No one has ever dominated the Premier League like Liverpool and Manchester City have in the past three years. Each team finished with at least 97 points on two occasions — City with 100 in 2017-18 and 98 in 2018-19, Liverpool with 97 in 2018-19 and 99 in 2019-20, the four best seasons in league history — and each won the league in record-breaking fashion.1 It’s safe to say that City and Liverpool are in a class above the rest of the Premier League — and have been for several seasons now.
The title race in 2018-19 was decided by a single point — and just 11.7 millimeters. But like City in 2017-18, Liverpool last season jumped out to a double-digit lead before the halfway mark. A 4-0 thrashing of Leicester City at King Power stadium on Boxing Day all but wrapped it up for the Reds, who dropped only 2 points in their first 27 games in 2019-20. Although at the start of the season City was favored to complete the three-peat, according to FiveThirtyEight’s club soccer prediction model, 2 the Reds were undaunted. They left their devastating near miss from the previous season in the past and bulldozed the league en route to their first league title in 30 years. There was no real title race last season, just a seven-month coronation.3
There’s a case to be made that Liverpool got lucky last season, or at least that scoring patterns went Liverpool’s way at key times, as judged by expected goals scored (xG) and expected goals against (xGA). According to an analysis by Grace Robertson for StatsBomb, through early February, the Reds scored more and conceded fewer goals than expected when games were tied and then played at roughly expected levels offensively while continuing to outperform defensively after they took a lead. “Liverpool score more to get ahead, then concede less once they get there,” Robertson wrote. “They’re not just beating xG. They’re beating xG at the right moments, in the right ways, to maximise points.”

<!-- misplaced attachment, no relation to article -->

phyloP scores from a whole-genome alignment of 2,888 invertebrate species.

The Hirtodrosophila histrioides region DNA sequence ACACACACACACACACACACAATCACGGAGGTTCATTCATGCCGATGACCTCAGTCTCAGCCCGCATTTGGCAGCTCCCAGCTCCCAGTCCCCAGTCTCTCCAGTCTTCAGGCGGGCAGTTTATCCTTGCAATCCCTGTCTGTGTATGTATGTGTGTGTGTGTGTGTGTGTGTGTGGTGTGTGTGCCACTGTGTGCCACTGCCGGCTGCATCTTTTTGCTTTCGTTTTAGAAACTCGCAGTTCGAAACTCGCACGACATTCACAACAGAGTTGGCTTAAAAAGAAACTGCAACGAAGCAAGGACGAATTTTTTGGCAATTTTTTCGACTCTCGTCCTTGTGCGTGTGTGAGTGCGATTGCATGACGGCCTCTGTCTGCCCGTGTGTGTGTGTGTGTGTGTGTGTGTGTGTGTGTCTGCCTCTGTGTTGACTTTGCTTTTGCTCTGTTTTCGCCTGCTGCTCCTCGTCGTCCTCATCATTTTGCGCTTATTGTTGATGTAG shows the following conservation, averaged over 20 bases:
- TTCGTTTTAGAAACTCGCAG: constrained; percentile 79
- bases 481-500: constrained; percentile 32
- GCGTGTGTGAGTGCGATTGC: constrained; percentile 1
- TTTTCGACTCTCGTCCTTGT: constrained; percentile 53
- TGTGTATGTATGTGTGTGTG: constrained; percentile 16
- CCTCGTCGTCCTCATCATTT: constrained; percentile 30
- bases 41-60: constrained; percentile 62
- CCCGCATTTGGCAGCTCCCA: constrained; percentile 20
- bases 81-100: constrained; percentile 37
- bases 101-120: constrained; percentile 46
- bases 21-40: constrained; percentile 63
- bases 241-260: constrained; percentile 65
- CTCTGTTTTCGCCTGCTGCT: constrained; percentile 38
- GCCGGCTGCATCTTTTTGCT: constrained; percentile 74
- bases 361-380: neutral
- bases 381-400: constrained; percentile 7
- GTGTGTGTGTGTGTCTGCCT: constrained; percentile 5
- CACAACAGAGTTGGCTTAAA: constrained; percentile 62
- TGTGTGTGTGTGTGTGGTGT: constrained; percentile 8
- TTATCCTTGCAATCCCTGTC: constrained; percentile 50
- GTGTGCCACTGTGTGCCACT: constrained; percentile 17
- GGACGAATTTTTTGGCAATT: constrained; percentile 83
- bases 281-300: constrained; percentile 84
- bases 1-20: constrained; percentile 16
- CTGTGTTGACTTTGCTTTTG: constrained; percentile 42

Liverpool’s ability to get leads and hold onto them, especially late in proceedings, was among its greatest virtues a season ago. The Reds faltered a bit toward the end of the season, but only after the title was sewn up and the season had been paused for several months in the midst of a pandemic. Who can blame them for taking their foot off the gas a bit?
City won eight games by four goals or more in 2017-18 and 10 games by four goals or more last season — including an 8-0 win over lowly, since-relegated Watford. But the Reds rarely annihilated their opponents. Instead, Liverpool’s ability to outperform xG and xGA at the right times allowed it to win a lot of one-goal games last season: 14 to be exact. A handful of tough results in close games killed Liverpool in 2018-19; good results in close games made Liverpool champions of England in 2019-20.
City, on the other hand, slightly underperformed its expected goals against in 2019-20. And while it smashed the xG models yet again — City has paced the league in xG, xGA, xG differential per 90 minutes, non-penalty expected goals per 90 minutes and non-penalty expected goals plus expected assists per 90 minutes in each of the past three seasons — City turned in its worst performance of the Pep Guardiola era by losses and its second-worst by points. The team often battered opponents when it took the lead and failed to get the job done when things were tight: Five of its nine losses — nine! — were by one goal.